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Spring is a time for blooming plants and flowering trees. But word to the wise: some of those beautiful blooms might come from invasive species.
One such plant is the Bradford pear, a tree covered in attractive white blossoms with some unattractive features. What was once considered an ornamental and low maintenance decoration for yards and parks has proven detrimental to native plants and has even been banned in some states.
The trees "have little to no value to wildlife and displace native trees," said Steven Long, assistant director of the department of plant industry at Clemson University in South Carolina. Other problems? Their thorns can puncture vehicles tires and their blooms stink, Long said.
Where did the Bradford pear tree come from? Why is it dangerous to native plants? How do homeowners get rid of it? Here's what to know about this invasive plant:
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The Bradford pear, also known as the "Callery" pear, is a popular ornamental tree native to Asia and found throughout the eastern U.S. It is most commonly planted in South Carolina.
"They’re in suburban and rural areas, as well as in natural forests," Kelly Oten, assistant professor of forestry and environmental resources at North Carolina State University in Raleigh, said.
The tree is perhaps most famous for the scent of its blooms, which some have compared to rotting fish, urine and baby poop. The fragrant white blooms that appear in early spring draw admirers, despite the offensive smell.
The trees were introduced by the United States Department of Agriculture as ornamental landscape trees in the mid-1960s. They became popular with landscapers because they were inexpensive, transported well and grew quickly.
Considered a sterile hybrid, plant experts did not think the tree would propagate out of control, but scientists developed smaller hybrids designed to compensate for the Bradford pear's weak branch structure.
The trees cannot self-pollinate, but can reproduce with another variety of the Pyrus calleryana species. The offspring are called Callery pears.
The resulting hybrids are even more problematic than the original Bradford pear tree.
Yes. The trees choke out other plants, particularly in fallow fields, or empty tracts of land seen as future forests. They can grow to 30 feet tall and the "dead zone" beneath its dense canopy keeps light from reaching other plants.
Because they bloom earlier in the springfrom March to mid-April, Bradford pears overtake resources from surrounding native species.
Long said the trees also increase the cost to maintain land.
"They reproduce prolifically in (once-landscaped) areas and tend to dominate small lots as they are of the first to emerge once a lot is no longer being mowed," he said.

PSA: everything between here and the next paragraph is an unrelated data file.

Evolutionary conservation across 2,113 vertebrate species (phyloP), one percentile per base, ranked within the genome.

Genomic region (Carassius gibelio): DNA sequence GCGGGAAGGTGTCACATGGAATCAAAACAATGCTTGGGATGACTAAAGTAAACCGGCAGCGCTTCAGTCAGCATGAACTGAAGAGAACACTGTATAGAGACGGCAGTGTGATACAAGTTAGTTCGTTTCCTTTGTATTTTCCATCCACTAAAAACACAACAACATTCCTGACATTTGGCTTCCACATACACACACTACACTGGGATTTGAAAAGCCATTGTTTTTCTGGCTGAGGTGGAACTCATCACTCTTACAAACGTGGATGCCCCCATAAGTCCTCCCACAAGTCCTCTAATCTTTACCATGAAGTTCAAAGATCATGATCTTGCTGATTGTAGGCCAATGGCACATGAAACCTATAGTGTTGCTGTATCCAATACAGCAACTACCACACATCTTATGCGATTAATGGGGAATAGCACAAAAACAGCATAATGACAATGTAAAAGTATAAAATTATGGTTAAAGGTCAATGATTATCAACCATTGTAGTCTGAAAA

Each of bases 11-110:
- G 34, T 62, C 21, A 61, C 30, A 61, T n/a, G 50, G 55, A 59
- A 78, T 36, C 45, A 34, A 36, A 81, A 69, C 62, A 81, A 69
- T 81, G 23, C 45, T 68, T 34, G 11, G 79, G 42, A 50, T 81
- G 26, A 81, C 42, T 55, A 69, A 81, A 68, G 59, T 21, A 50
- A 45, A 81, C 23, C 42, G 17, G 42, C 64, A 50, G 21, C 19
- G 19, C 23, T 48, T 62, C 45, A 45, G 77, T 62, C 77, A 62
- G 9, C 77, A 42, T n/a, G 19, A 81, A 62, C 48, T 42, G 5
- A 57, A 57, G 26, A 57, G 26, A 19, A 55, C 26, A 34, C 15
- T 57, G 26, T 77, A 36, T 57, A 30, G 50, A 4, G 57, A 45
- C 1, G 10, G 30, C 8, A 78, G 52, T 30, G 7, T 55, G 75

"Callery pears are like a food desert for birds," Oten said. "Caterpillars, which are especially important in the spring when mother birds are getting soft-bodied insects to feed their young, don’t feed on them. Because there are no caterpillars that feed on the Bradford pear, there’s nothing for them to eat there."
The trees "break easily during ice and wind storms which we have plenty of in (South Carolina)," Long said.
Researchers discovered in the '80s that the tree has a fragile composition. Its signature "steep v crotch" means the tree has a weak structure at the "V" of the branch, yet is stronger in other directions so that it snaps off in areas from old age and high winds.
Drivers should avoid parking their cars beneath a Bradford pear.
South Carolina has enacted a ban on new Bradford pear sales effective on Oct. 1, 2024. A ban on the sale and cultivation of the tree in Pennsylvania will also take effect in February of that year.
The tree was placed on the invasive species list in Ohio in January 2018, meaning in-state nurseries and landscapers must phase out selling the trees over the next five years.
Experts say all native species in South Carolina will struggle as long as the Bradford pear tree survives. Even other trees that are not threatened for survival, such as oaks, maples and hickories, are being out-competed.
Bradford pears in South Carolina:Methods of attack range from bounties to bans
"I expect many more states will soon follow Ohio and South Carolina’s lead on this," Long said.
At 20 years, the lifespan of a Bradford pear is relatively short, but the species might have reached its tenth generation of production.
"When they cross with another pear and become wild, the offspring does have thorns. This can make it difficult to remove," Oten said.
The thorns are sharp enough to puncture tires, making it difficult to mow down a field of Bradford's.
Fire and some herbicides are alternative options for elimination, but fire has been shown to aid resprouting.
The best weapon, according to experts, is to cut down the trees, and some states are providing incentives for removal. Clemson University in South Carolina has offered to exchange five cut-down Bradford pears with native trees.
The North Carolina Forest Service Urban and Community Forestry Program advises people to remove or treat the stump with an herbicide to prevent it from sprouting new trees and to grind down the stump before placing a new tree in the same spot. Some landscaping companies provide stump-grinding services, according to the program.
Most importantly, homeowners should avoid planting the tree altogether and instead plant native species.
"We have plenty of native trees that have very similar blossoms, such as the flowering dogwood, black cherry, and serviceberry," Oten said.
Reach out to Chelsey Cox on Twitter at @therealco.
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